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Tire maintenance 101

The science of tires and maintaining them.

It doesn’t matter if you own a $10,000 economy sedan or a $80,000 sports coupe, maintaing your tires should be kept up with just like oil changes and car washes. Why you ask? Left alone tires will discolor, dry out, crack, and overall deteriorate and become a safety issue.

When it comes to tire deterioration there are three major factors that come into play.
First is ultraviolet light. Tire makers do their best to combat this problem right from the factory by adding synthetics to the rubber mix as well as “competitive absorber”, also known as carbon black. This, obviously, is what gives tires their color. The carbon black absorbs some of the more destructive UV rays and converts it to harmless heat energy that is then safely dissipated. However over time the carbon will become depleted and the tire will eventually become gray and brittle, a condition known as dry rot.

Secondly is ozone. When a tire is manufactured a wax compound is added to help impede the effects of ozone. How this process works is as the vehicle is driven the tire flexes and moves, forcing the wax to the surface and forming a protective barrier between the tire and the atmosphere in a process called “blooming”. When tires are parked for extended periods of time, this process doesn’t occur and the ozone quickly gets to work attacking the polymers of the tire.

And finally the third factor is oxidation and microorganisms. Once the first two deteriorating factors have set in, microorganisms are able to penetrate and weaken the bonds of the rubber even further. These attacking microorganisms further speed up the deterioration process.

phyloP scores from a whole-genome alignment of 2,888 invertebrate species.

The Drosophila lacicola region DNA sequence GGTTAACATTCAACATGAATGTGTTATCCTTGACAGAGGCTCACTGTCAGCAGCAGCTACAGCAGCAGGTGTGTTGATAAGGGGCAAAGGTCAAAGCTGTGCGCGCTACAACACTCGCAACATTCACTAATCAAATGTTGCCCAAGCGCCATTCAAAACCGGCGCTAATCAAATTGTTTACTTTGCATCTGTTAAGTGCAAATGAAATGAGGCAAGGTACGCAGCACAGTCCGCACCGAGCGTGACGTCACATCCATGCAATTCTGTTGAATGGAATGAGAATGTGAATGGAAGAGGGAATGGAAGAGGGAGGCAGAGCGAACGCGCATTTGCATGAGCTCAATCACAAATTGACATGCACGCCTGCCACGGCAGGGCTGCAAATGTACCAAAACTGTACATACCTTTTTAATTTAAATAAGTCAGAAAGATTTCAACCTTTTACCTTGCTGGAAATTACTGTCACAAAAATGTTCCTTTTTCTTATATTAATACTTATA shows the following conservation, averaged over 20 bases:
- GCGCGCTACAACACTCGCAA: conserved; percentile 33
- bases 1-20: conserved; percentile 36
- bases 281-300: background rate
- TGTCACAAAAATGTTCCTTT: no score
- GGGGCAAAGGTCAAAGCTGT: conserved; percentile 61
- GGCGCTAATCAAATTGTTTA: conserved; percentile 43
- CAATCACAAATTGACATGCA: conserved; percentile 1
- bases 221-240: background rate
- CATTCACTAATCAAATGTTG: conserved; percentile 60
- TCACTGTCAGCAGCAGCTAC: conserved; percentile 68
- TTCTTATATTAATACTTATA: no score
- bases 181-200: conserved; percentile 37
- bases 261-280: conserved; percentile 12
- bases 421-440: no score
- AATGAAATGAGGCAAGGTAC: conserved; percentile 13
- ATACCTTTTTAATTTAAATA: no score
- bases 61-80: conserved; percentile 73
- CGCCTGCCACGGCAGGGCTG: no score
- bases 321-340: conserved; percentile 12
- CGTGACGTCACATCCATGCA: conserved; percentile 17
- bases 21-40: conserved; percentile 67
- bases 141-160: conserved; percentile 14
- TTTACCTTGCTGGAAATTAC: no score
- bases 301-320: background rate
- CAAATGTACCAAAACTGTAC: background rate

So now that you know what causes tire deterioration, what can you do to help prevent or slow down these processes?

First and foremost, clean your tires when you wash your car. A simple car wash mitt and car shampoo is too gentle to penetrate the surface and pores of tires to remove the dirt and grime that gets imbedded in the surface. Use of a stiff bristle brush and a strong detergent or tire cleaner specifically made for tires is the best technique. Before you do anything, always read the label of the product you are using to insure that it does not contain any petroleum distillates, silicone/silicone oil, or formaldehyde, as these chemicals act as a solvent and will literally eat the rubber. Or in the case of silicone, it will actually block and prevent the blooming process from occurring by penetrating deep into the tire. And since silicone provides absolutely no UV protection, it actually speeds up the break down of the rubber. If the label does not specify, a quick look around on the internet at the MSDS sheet will let you know.

So why do so many companies use these chemicals in their products? Because it’s cheap, cleans the tire with ease and leaves the tire with a “wet look” that so many people look for. However all of this just adds to the deterioration of the tire.

Once you have sufficiently cleaned your tires, a little bit of tire dressing should be applied to help aid in the protection of the tire and retard the effects of UV and ozone. Just think of tire dressing as SPF for your tires. Again avoid any product that contains petroleum distillates, silicone, or formaldehyde.

A few other simple tips like parking in the shade whenever possible or using tire covers if you will be parking the vehicle for an extended period of time, will further prolong the life of your tires.